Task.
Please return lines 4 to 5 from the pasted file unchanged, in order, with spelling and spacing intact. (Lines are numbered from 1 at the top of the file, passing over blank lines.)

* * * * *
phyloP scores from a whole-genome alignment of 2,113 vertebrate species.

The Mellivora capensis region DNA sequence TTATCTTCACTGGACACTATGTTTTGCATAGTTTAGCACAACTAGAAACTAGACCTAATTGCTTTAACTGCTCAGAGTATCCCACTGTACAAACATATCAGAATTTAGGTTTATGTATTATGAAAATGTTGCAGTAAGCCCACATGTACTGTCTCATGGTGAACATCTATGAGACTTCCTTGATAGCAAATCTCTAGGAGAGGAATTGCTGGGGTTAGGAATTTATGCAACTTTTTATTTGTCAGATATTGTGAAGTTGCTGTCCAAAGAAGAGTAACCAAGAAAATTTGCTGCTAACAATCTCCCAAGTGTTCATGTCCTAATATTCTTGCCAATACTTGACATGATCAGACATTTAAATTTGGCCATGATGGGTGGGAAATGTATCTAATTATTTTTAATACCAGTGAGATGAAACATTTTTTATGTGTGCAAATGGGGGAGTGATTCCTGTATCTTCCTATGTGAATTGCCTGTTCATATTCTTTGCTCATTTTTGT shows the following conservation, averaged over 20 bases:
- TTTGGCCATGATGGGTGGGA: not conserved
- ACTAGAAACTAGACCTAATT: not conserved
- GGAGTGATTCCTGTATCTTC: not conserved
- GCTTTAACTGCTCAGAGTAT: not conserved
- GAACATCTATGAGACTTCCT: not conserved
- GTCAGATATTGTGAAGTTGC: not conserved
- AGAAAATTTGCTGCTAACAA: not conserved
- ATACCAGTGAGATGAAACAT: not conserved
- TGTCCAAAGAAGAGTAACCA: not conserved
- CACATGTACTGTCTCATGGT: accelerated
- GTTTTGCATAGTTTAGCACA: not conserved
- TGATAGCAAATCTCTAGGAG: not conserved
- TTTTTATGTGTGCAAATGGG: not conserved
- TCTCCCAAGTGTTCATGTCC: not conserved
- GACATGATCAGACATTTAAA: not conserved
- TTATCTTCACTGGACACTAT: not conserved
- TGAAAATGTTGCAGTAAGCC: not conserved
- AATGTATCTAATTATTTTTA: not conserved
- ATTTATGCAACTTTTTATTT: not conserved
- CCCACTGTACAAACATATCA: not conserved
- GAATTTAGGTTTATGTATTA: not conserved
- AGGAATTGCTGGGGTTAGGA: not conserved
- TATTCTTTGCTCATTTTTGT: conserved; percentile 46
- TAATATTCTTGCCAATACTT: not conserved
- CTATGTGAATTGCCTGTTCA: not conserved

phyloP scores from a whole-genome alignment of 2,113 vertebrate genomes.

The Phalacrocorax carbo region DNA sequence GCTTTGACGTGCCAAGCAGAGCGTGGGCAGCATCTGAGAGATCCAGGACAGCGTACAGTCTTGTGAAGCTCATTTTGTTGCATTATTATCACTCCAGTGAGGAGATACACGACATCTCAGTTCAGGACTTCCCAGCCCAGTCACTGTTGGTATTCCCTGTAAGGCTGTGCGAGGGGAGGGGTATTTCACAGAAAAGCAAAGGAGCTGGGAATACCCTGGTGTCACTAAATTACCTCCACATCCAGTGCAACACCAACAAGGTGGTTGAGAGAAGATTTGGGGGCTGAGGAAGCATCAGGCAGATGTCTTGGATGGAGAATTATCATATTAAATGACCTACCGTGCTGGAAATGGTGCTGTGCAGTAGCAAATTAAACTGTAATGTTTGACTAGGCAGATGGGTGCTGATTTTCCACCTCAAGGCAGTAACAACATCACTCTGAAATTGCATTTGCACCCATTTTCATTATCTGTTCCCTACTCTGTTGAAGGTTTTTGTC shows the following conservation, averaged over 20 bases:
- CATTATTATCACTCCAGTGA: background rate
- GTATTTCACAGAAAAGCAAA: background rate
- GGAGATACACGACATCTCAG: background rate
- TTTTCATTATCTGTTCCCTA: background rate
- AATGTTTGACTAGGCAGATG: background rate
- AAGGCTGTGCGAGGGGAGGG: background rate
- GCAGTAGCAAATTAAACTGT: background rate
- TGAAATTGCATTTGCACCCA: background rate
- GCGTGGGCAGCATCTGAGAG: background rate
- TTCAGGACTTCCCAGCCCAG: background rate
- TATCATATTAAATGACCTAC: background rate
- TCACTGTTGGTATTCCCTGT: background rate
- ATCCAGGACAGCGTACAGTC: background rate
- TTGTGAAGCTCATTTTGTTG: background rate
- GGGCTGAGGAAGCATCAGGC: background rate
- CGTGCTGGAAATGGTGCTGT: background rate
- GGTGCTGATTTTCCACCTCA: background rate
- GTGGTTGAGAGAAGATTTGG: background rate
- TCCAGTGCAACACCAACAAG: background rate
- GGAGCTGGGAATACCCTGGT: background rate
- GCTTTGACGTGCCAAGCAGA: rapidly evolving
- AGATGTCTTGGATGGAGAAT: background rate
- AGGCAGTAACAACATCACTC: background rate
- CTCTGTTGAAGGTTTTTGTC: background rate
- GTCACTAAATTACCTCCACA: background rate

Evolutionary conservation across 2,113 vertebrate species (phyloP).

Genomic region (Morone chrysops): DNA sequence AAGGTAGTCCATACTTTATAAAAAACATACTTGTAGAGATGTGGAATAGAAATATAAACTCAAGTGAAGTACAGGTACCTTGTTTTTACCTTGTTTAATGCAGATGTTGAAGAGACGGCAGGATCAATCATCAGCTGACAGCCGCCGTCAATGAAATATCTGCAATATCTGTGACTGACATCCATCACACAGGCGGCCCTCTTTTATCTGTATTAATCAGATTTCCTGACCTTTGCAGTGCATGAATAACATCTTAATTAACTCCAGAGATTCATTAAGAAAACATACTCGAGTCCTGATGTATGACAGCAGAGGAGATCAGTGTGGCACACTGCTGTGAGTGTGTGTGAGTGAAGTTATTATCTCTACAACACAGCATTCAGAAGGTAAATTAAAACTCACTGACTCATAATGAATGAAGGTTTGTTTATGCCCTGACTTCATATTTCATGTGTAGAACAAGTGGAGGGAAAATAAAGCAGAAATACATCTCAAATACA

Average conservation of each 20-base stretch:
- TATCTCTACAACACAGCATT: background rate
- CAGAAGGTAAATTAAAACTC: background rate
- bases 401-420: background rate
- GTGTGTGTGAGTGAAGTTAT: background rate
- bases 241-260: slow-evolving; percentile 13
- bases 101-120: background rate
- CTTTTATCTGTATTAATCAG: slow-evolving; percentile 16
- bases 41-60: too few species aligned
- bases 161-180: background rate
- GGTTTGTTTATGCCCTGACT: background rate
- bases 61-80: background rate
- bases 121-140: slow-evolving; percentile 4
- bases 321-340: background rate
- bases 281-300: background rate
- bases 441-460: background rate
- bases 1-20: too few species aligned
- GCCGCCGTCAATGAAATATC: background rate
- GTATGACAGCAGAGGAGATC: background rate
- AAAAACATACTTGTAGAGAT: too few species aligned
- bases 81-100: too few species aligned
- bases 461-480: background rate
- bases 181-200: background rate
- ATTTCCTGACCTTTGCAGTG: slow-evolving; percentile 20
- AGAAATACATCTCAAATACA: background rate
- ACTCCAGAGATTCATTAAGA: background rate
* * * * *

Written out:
- ACTAGAAACTAGACCTAATT: not conserved
- GGAGTGATTCCTGTATCTTC: not conserved